Out of the Shadows

Thursday, 18 November 2021

All 272 members of the Afghanistan National Institute of Music's community airlifted out of Kabul and en route for a new home in Portugal

Members of ANIM community leave Kabul for Doha, Qatar, on November 11 (photo: courtesy of ANIM)
Members of ANIM community leave Kabul for Doha, Qatar, on 11 November (photo: courtesy of ANIM)

"Music education and performance is vital in rebuilding a war-torn country and contributing to the establishment of a just and civil society." - Dr Ahman Sarmast

Dr. Ahmad Sarmast, son of the late well-known Afghan composer, conductor, and musician Ustad Sarmast, founded the Afghanistan National Institute of Music (ANIM) in Kabul, Afghanistan in 2010 as a direct counter to the war-torn country's lack of resources for teaching what has historically been and important and vibrant part of Afghan culture. The school, where students are taught Afghan and Western classical music as well as receiving a general education, was a great success, with ensembles such as the Afghan Youth Orchestra, the National Symphony Orchestra and Zohra, the all-women orchestra.

This was threatened when the Taliban took over the country again in August, and the Taliban’s top spokesman, Zabihullah Mujahid, told the New York Times that because music was “forbidden in Islam,” it would “not be allowed in public,” and the Taliban “hoped to persuade people not to listen to it.”

Since 2 October 2021 there have been a series of airlifts from Kabul airport, and recently the fifth such has taken place which means that all 272 students, faculty, staff and family members from ANIM are currently in Qatar, en route for Portugal where they have been granted asylum and plan to rebuild the music centre.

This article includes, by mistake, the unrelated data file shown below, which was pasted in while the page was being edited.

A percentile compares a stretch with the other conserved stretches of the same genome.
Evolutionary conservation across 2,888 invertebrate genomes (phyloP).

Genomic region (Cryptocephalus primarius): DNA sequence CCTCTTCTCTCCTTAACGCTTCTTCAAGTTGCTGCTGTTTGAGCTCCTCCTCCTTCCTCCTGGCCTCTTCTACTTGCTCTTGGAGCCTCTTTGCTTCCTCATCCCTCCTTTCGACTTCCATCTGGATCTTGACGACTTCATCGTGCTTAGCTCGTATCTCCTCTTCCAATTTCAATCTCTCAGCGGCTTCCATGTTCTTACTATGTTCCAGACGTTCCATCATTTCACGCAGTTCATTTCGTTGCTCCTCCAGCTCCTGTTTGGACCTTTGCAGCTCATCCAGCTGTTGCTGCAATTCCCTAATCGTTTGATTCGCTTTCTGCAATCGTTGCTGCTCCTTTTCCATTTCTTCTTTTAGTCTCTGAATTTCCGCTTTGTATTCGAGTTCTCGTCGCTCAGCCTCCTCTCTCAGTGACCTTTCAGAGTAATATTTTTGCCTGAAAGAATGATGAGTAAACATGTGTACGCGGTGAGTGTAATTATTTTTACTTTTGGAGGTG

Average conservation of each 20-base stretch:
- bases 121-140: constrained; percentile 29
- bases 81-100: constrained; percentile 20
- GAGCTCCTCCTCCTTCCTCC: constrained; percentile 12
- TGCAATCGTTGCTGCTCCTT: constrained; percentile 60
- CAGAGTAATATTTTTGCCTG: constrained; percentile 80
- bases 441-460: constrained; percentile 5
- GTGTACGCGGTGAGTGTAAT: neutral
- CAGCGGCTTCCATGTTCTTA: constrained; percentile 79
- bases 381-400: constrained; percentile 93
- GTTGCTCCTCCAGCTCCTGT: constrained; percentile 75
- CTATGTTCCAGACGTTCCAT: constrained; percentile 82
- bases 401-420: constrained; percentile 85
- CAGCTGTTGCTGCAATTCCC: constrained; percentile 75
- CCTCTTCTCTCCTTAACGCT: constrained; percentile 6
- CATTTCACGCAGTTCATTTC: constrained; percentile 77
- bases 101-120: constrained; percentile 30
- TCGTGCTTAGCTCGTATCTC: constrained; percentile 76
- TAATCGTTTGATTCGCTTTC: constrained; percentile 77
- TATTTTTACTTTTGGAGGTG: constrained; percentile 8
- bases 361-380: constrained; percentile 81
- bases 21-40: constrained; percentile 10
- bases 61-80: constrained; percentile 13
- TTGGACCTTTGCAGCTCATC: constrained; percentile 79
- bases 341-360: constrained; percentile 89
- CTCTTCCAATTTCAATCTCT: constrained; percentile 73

Performers from ANIM in concert
Performers from ANIM in concert

The rescued ANIM community encompasses both master musicians like Ustad Rasool Azizi, who at 85 years old is a leading exponent of traditional Afghan music on the tanbur, down to the young students including including violinist Gulmeena Khushdi, aged 20, who commented, "The Taliban took away our freedom and all our rights. We did not even have a safe place to live. Now we have our freedom back, I hope to live my life and pursue my dream of becoming a successful musician."

The whole project has been a complex international one, involving  the State of Qatar, which provided aircraft, diplomatic assistance and temporary accommodation, and the government of Portugal, where ANIM community members have been granted group asylum, as well as cellist Yo-Yo Ma, conductor Daniel Barenboim, and other members of the artistic community, as well as politicians, philanthropists, diplomacy experts, military veterans and pro bono lawyers.

Further information from the ANIM website, where it is also possible to donate to help support them.

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